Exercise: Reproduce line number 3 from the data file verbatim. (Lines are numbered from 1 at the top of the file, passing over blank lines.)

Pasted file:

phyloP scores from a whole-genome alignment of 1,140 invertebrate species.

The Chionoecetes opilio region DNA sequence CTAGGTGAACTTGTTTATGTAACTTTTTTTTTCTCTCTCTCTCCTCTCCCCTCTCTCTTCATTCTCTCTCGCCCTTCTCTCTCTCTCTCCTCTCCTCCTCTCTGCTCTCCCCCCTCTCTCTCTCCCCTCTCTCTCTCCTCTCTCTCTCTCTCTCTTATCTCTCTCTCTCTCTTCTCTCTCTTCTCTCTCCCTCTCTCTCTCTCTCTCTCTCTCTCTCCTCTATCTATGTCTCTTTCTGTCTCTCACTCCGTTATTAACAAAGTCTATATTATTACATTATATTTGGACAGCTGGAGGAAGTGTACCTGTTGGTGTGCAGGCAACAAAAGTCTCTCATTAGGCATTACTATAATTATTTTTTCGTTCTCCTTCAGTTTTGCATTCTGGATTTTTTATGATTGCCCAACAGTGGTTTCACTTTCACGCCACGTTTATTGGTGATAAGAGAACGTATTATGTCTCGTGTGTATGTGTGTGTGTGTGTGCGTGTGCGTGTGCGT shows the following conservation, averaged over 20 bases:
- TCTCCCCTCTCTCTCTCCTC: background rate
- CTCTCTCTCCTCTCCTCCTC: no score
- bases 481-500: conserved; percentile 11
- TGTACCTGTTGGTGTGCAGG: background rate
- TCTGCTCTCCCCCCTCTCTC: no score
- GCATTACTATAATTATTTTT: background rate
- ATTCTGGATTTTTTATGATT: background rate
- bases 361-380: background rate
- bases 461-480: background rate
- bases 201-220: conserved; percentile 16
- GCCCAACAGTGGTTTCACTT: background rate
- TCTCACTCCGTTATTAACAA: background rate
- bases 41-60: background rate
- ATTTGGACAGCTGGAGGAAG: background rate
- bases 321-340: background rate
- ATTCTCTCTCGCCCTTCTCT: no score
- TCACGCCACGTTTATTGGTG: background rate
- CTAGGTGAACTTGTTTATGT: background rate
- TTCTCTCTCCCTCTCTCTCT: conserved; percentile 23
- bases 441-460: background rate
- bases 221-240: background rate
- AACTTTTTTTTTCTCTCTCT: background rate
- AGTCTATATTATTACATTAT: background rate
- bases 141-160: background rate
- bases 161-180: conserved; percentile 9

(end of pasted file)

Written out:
- TCTCCCCTCTCTCTCTCCTC: background rate